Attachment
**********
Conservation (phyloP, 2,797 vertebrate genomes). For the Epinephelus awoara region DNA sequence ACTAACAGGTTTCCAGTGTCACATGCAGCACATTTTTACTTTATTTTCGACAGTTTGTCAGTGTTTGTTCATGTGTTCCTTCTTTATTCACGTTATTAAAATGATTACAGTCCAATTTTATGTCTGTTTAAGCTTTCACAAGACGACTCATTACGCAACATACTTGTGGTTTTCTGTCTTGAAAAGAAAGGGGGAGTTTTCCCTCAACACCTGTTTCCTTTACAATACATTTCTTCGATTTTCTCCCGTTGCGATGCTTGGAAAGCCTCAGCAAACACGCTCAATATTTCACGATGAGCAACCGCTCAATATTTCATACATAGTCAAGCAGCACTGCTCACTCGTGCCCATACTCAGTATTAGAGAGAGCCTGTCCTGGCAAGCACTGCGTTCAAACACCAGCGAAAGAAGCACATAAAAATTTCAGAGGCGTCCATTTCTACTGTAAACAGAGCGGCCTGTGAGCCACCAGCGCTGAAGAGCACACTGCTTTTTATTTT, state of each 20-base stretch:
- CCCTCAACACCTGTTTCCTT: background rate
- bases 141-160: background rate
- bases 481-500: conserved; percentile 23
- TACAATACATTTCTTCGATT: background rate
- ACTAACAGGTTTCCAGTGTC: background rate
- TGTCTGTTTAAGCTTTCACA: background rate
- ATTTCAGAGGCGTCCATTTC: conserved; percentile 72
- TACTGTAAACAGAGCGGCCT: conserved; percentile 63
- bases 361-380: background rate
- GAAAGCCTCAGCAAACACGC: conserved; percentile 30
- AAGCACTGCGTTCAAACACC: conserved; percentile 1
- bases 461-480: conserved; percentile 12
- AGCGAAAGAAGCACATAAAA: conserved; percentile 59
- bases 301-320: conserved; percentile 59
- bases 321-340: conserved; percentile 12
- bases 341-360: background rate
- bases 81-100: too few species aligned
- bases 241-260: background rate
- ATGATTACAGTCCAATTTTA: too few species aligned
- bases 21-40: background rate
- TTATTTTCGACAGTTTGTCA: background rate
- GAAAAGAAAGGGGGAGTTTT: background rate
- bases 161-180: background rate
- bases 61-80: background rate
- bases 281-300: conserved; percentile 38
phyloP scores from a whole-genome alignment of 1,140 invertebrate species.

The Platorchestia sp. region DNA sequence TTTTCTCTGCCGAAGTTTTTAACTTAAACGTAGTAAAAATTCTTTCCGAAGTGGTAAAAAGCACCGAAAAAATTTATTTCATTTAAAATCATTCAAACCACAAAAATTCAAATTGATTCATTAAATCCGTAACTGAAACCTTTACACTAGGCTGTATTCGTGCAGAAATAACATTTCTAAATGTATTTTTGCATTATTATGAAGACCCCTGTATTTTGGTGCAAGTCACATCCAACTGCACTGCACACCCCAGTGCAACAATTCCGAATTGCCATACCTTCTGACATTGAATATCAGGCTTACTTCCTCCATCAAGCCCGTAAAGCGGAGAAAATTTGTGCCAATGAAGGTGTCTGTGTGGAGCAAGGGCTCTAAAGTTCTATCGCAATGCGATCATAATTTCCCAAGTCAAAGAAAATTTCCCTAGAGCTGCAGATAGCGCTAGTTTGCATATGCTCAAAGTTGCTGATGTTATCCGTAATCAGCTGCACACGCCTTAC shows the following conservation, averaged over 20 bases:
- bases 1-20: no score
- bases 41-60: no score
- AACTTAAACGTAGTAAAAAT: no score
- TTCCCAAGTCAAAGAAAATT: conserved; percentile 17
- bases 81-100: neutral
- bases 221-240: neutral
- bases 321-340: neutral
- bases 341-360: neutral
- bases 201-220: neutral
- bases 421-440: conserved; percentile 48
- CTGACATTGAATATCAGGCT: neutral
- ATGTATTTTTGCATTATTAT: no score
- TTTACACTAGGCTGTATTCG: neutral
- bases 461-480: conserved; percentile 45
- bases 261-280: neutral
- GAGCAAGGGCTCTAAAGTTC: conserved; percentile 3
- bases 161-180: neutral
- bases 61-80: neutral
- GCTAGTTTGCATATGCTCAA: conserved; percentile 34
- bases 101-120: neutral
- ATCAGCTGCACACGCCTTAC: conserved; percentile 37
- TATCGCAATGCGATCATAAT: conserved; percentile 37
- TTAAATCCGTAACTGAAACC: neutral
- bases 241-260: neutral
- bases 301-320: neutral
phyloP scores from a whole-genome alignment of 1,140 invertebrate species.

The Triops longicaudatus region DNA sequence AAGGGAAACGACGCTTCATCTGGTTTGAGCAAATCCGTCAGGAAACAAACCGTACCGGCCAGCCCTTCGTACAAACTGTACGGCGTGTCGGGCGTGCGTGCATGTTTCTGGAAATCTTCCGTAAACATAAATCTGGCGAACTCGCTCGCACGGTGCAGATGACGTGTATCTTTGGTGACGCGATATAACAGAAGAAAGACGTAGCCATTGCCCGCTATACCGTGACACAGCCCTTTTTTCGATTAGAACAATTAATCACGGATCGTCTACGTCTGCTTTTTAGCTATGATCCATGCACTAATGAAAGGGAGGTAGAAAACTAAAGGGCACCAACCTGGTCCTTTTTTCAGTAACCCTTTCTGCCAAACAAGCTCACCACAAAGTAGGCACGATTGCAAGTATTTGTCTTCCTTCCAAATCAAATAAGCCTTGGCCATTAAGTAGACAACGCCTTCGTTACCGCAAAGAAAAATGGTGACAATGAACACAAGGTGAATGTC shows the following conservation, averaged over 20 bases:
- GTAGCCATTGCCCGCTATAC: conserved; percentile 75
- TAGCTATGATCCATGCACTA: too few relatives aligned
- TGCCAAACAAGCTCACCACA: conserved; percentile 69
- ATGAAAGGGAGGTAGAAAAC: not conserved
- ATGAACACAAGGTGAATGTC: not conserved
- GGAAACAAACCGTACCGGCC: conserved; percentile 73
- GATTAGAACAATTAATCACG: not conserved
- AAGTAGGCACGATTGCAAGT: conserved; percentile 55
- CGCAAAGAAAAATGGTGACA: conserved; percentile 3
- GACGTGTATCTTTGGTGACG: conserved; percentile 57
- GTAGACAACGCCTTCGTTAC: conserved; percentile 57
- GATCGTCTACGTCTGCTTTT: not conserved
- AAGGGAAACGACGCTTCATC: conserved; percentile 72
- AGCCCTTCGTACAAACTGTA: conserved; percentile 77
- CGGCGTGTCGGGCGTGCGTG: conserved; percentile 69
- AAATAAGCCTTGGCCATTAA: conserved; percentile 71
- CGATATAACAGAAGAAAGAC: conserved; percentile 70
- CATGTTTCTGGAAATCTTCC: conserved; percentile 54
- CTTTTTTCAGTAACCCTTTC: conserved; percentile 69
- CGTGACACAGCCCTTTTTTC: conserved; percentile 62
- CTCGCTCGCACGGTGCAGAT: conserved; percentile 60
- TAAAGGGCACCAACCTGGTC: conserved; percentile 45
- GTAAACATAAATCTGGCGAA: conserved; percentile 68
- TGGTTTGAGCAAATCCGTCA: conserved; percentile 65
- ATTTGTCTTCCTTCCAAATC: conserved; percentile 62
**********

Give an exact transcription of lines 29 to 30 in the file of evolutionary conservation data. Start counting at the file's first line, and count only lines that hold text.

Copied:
- bases 1-20: no score
- bases 41-60: no score